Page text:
"The WWF and the UKNP managers, in any meeting or proposal, use World Heritage status to increase the enthusiasm of donors to help fund their projects in UKNP. There is also a high level of willingness to give financial support to conservation programs in UKNP amongst many park stakeholders. They have awareness and pride in the value of the park’s natural resources and its importance as a World Heritage site." – Awriya Ibrahim

4. Improving Management

The changing of site manager for this World Heritage site is in the hands of the central government in Jakarta. There is no specific training related to WH for a new manager and he or she has to learn individually about the site including its World Heritage status.

To improve this situation, and contribute generally to management capacity-building, regular meetings on World Heritage sites are carried out by the UNESCO Jakarta office. By attending these meetings, the site managers can exchange their experiences, discuss their problems, and try to solve them together.

Asked about the potential benefits of exchange of experience and networking between World Heritage sites Awriya stated;

"Increased networking and exchange between sites can improve management further especially between protected areas outside the country." - Awriya Ibrahim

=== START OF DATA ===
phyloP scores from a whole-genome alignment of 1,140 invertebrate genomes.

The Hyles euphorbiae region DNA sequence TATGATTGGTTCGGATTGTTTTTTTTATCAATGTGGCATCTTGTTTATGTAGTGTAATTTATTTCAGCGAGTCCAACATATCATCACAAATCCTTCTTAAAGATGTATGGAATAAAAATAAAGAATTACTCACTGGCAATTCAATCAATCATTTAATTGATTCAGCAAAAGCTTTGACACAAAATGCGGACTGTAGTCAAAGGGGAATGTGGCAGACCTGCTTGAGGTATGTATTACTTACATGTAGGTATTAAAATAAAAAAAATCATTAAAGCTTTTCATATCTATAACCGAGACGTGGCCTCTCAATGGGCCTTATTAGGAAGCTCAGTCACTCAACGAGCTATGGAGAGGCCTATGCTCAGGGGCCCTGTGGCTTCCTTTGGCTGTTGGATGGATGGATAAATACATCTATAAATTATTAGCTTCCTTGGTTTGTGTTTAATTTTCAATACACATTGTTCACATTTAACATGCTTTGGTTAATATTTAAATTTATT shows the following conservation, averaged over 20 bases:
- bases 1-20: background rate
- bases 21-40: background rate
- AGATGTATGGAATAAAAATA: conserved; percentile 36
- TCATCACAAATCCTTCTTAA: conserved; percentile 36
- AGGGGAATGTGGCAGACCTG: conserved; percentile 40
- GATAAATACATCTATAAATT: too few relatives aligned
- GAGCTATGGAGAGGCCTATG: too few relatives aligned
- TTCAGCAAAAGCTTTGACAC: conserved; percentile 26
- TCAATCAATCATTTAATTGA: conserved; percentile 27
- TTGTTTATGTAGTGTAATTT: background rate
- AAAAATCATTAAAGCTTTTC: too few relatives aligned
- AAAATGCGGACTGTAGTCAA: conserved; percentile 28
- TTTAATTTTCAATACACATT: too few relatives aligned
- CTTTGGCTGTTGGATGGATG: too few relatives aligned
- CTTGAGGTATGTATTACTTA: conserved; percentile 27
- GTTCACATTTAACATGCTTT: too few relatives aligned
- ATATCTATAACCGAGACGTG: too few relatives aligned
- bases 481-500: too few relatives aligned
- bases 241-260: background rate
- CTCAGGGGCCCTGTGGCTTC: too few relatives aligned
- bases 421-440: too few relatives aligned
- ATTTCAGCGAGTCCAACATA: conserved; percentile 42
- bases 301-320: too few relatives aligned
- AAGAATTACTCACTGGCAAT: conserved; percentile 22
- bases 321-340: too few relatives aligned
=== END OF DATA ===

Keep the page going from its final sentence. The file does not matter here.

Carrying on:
5. Harnessing Tourism

The UNESCO/UN Foundation/UN Environmental Programme/Rare project in Ujung Kulon is concerned with Public Use Planning (PUP). The PUP program is designed to assist the Ujung Kulon National Park management authority to plan for itself. The project then builds the capacity of UKNP management to carry out the plans by providing the vision and direction for how tourism, specifically visitor products and services, are developed and managed in the park.

"Through this important planning tool, we hope to build the capacity within the park staff to plan for and manage existing tourism. We will also explore the potential of using sustainable tourism as a tool in the future to achieve greater biodiversity conservation in the park and to protect against the possibility of unplanned tourism development extending down the coastline." - Awriya Ibrahim

Finally Awriya gave his overall impression of the effects of WH inscription;

"The inscription of the site as a Natural WH increases the value of the park itself to the visitor. People are more interested to visit the site, knowing the important value that has been recognized through nomination and listing as a Natural WH Site, they appreciate it."

Future Projects

The Ujung Kulon Coastal Patrol was set up as a complement to the existing terrestrial patrol units in the National Park. The need for the coastal patrol was based on the idea of preventing illegal entries to rhinoceros’ habitat from the sea in the peninsula of Ujung Kulon. Since the initial implementation in 2002, the coastal patrol has been able to prevent and apprehend several violators, including cyanide and bomb fishermen. The presence of five units of Ujung Kulon coastal patrol has also shown impacts on recovery and re-colonization of coral reefs in certain areas within Ujung Kulon marine territories. However this operation is working on a very slender budget and now requires additional financial support to operate fully.